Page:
Yesterday at 1:30 PM EST, a newly-installed pedestrian bridge in Miami collapsed onto stopped vehicles, killing at least 8 and hospitalizing 10 more. Emergency workers continued working late into the night to free the vehicles that were still trapped under the rubble. They have recovered at least 2 bodies from the concrete as of 8 AM EST this morning.
The need to preserve evidence complicates the excavation process—discovering the cause of the collapse is vital, but ultimately it’s secondary to rescuing the lives of those under the rubble. Rescue teams are attempting to do both as quickly and safely as possible.
Florida International University & Bridge Designers Respond
Both FIU (the college for whom the bridge was built) and Figg Bridge Designers (the firm that designed the bridge) have released statements in response to the event. "This bridge was about collaboration, it was about hope, it was about opportunity, it was about determination," said Mark Rosenberg, FIU President. “Now we're feeling immense sadness, uncontrollable sadness."
Figg Bridge Engineers said they were “stunned” by the events, and committed to cooperating with the investigation. They added, “In our 40-year history, nothing like this has ever happened before.” However, reporters discovered that Figg Bridge Engineers was fined four times for the 2012 South Norfolk Jordan Bridge collapse. The four fines each noted a different violation, including not performing inspections. That collapse, thankfully, resulted in no deaths—only minor injuries to 4 workers.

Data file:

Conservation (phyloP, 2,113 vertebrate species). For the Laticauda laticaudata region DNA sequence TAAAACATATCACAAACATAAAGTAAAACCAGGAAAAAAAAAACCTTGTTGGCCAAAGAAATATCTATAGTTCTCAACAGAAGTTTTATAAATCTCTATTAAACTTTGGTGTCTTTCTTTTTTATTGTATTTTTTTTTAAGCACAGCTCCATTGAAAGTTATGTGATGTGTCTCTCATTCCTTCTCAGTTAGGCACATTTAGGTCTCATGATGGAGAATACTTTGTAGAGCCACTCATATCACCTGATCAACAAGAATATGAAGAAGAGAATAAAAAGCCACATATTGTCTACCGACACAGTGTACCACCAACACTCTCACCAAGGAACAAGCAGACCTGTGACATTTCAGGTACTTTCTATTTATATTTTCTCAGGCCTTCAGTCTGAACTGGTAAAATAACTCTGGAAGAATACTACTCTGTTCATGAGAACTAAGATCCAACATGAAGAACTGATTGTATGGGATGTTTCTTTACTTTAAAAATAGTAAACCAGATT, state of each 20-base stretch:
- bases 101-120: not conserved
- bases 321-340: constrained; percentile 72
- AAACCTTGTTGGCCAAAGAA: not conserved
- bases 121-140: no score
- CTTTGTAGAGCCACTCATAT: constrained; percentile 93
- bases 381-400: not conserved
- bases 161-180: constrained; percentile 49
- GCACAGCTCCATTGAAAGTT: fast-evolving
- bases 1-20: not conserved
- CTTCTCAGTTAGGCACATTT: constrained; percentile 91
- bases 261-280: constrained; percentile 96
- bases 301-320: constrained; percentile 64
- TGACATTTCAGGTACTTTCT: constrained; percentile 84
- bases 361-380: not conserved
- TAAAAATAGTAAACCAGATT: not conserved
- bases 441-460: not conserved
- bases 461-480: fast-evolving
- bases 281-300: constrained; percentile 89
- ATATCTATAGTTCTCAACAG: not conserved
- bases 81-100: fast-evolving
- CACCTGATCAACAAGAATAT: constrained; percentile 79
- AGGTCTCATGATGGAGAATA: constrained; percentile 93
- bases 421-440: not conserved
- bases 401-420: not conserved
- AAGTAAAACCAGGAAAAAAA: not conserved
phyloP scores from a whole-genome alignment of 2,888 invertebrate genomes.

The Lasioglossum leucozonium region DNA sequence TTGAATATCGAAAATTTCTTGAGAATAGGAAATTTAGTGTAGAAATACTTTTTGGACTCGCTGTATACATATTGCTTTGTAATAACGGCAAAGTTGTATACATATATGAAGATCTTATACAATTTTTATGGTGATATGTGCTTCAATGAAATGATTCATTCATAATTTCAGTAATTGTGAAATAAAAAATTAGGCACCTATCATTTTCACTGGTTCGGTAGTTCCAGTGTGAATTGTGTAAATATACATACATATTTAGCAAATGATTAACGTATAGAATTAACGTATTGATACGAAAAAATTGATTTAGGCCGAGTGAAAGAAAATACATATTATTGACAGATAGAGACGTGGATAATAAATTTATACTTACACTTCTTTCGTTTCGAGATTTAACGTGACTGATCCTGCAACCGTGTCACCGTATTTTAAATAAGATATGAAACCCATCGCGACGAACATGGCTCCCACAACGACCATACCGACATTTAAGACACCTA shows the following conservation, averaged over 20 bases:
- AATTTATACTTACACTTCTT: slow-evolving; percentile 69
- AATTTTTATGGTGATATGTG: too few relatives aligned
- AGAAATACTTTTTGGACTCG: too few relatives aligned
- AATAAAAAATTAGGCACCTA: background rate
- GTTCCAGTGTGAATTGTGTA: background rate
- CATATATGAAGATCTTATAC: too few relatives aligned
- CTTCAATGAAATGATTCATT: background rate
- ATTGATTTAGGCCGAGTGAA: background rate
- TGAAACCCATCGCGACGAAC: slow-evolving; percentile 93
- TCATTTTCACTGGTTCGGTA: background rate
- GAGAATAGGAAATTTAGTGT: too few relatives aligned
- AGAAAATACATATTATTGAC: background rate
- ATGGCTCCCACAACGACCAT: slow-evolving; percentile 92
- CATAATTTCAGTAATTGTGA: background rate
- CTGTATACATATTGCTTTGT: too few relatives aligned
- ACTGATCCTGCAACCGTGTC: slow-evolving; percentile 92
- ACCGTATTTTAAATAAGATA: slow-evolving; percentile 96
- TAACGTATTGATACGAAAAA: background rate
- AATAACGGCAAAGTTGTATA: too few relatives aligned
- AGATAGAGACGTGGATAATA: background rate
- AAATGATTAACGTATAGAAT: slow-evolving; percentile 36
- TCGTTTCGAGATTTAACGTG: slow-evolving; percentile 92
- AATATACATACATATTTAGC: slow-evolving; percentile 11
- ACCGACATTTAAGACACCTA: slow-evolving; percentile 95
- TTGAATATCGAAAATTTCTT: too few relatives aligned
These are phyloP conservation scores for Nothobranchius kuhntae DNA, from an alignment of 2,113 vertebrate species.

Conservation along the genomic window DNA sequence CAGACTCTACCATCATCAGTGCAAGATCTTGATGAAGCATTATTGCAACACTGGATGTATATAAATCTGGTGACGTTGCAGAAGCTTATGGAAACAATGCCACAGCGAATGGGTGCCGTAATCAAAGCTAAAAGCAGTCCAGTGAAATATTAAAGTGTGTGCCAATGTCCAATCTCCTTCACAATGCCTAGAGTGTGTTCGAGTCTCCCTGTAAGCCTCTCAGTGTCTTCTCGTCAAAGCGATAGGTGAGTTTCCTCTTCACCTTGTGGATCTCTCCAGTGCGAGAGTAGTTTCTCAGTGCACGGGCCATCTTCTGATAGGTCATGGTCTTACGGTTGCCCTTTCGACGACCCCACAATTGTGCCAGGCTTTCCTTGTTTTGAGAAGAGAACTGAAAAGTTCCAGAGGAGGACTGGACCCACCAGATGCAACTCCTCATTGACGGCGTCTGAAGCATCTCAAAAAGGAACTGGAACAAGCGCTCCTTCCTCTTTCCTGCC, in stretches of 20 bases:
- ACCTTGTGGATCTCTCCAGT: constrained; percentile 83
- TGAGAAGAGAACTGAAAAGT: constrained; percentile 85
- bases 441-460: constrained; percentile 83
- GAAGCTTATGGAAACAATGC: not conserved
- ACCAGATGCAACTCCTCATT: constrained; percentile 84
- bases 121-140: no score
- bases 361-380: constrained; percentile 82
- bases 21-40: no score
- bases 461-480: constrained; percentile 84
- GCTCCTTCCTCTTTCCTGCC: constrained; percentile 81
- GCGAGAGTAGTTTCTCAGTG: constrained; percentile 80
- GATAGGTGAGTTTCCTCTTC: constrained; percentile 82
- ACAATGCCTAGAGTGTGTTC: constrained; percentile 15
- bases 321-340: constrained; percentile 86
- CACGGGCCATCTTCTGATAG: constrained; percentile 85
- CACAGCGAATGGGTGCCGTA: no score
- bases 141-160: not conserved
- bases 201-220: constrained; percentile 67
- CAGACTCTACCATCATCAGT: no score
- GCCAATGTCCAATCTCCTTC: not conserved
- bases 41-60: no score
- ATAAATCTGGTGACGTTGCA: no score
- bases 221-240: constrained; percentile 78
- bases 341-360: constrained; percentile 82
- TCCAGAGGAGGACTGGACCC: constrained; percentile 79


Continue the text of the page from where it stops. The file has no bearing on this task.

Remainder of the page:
New Construction Method Used
The Miami bridge (also called the FIU-Sweetwater Bridge) was constructed using a newly-innovated method of bridge construction that utilized an accelerated pace and off-site construction to minimize worker risk and traffic slow-down. The 950-ton bridge was “swung” into place and installed on Saturday. We sincerely hope the rescue times are able to recover survivors from the bridge, and we hope they stay safe while getting to them. Our hearts go out to the victims of the collapse—we hope they get answers soon.
Update: Florida transportation officials have revealed that a Figg engineer called their department two days before the collapse to report cracking at the north end of the bridge.